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# Concrete Crack Concerns

• To: seaoc(--nospam--at)seaoc.org
• Subject: Concrete Crack Concerns
• From: "James M. Warne" <jwarne(--nospam--at)direct.ca>
• Date: Sun, 29 Dec 1996 13:01:58 -0800 (PST)

```When do you start worrying about column and slab cracks? I've encountered
cracking in columns, and in a slab over a parking garage. The slab carries a
three storey wood framed apartment, and the condominium owners' group wants
to know if the cracks indicate a hazard. So far, I can't tell them.

The parking garage roof is typically an 8" slab, thickened to form a 16"x
72" beam (slab band) which spans over two, sometimes three parking spaces.
The slab spans 17' over parking and 24' over aisles, and the slab band spans
16'- 10" or 24'- 10". The slab size is 100' x 230' and there are no
expansion joints. Columns are 10"x 24", oriented with the 10" face parallel
with the span, and they have 6- #6 (fy=60ksi) verticals. Design superimposed

The garage extends out 8' to 15' beyond the superstructure to support
landscaping (the wood framed building is smaller than the garage below).

Stresses calculate out close to allowables if it was built according to the
drawings. It was built in 1976, and the slab was probably poured in spring
or summer.

The slab is cracked right through, at several locations, over columns. The
crack extends most of  the way down the slab band, towards the bottom, over
the middle of several columns. Maximum crack width at the underside of the
slab is estimated to be about 1/16", right over the column (usually less
away from the column). The crack tapers from maximum at the top,
dissapearing near the bottom, from 2" to 4" above the soffit of the slab band.

Cracks at midspan are rare, and where visible they are hairline sized.

Many columns have spalling type cracks at the top, where the face has
separated in a wedge or pyramid shape, widest at the top. Some have fallen
away. Some of these segments are triangular and are at the corners, and
others are full width, with rectangular faces. Width of the separated pieces
is usually an inch or inch and a half (the shell width outside of the ties);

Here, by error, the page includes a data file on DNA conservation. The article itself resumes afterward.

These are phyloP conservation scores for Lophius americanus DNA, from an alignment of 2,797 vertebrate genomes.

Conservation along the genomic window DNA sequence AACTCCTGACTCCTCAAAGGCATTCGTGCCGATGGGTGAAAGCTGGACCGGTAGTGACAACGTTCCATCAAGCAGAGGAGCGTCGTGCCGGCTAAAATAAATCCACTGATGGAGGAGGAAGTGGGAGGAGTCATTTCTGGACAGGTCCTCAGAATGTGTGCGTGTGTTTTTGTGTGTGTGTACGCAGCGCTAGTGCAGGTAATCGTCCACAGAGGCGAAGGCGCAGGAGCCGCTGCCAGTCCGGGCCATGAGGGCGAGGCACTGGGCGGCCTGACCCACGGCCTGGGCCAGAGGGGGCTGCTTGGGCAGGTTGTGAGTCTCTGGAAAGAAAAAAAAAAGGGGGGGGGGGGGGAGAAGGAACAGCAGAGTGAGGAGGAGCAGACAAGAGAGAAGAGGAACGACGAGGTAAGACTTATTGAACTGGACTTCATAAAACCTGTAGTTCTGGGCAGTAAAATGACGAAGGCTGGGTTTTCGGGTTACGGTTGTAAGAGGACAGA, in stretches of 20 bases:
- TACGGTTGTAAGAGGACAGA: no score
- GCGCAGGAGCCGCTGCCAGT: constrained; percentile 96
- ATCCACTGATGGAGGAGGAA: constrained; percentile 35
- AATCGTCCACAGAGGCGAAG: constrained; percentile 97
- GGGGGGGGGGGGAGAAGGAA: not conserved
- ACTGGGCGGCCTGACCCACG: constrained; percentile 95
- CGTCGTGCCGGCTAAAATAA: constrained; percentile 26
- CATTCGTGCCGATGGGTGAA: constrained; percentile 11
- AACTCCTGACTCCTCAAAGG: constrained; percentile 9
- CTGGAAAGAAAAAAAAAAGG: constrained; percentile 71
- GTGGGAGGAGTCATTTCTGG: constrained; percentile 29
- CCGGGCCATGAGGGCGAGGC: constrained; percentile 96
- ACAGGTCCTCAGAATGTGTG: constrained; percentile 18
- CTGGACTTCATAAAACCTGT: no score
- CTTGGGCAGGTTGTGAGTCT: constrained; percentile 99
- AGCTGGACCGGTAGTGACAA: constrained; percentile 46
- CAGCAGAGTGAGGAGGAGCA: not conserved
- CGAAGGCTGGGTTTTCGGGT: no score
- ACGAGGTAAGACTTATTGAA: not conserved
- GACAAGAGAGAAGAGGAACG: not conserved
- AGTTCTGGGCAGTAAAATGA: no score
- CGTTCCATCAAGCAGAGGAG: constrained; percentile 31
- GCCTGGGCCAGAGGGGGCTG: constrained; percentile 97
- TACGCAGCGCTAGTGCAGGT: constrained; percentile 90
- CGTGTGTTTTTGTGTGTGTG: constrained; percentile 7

the height is 4" to 8". The biggest column cracks are not below the biggest
slab cracks, although they are in the same general area of the building.

My theory so far is that the top mat of rebar was placed, or pushed, too low
when the slab was poured. The bending over the support might have been high
enough, even under dead load, to stress the steel to yield, so the flexural
crack could develop. Shrinkage of the concrete, possibly following a pour on
a hot day, could have added high tension stresses which would increase crack
size.

There are a couple theories about the column cracks. I thought at first that
the rotation of the ends of the slab-band beams, after cracking, might have
concentrated bearing stresses on the edges of the columns, and cracked the
face shell outside the rebar cage.

Another engineer believes a better theory is that the vertical bars were
field bent to form hooked dowels into the slab, after the column pour. If
they were bent across the columns, the bars could have bowed out below the
tops of the columns and popped the face shell concrete out.

I haven't designed this type of apartment platform, so I don't know how
common these slab and column cracks are. Two other senior engineers have
reassured me that there's no problem. They are probably right about the
column cracks being caused by field bending the dowels. However, they
haven't given me a satisfactory theory to explain the flexural cracks in the
slab over columns.

I drove around and looked at some apartments which seemed to have similar
structures, but saw no similar cracking. The cracks in the slabs of the
other apartments looked smaller, and tended to be at midspan. I had expected
that shrinkage cracks were more likely to occur at midspan than over columns.

Can someone, maybe with more experience with cracked structural slabs,
suggest the most likely explanation?

Jim Warne, Vancouver, BC

```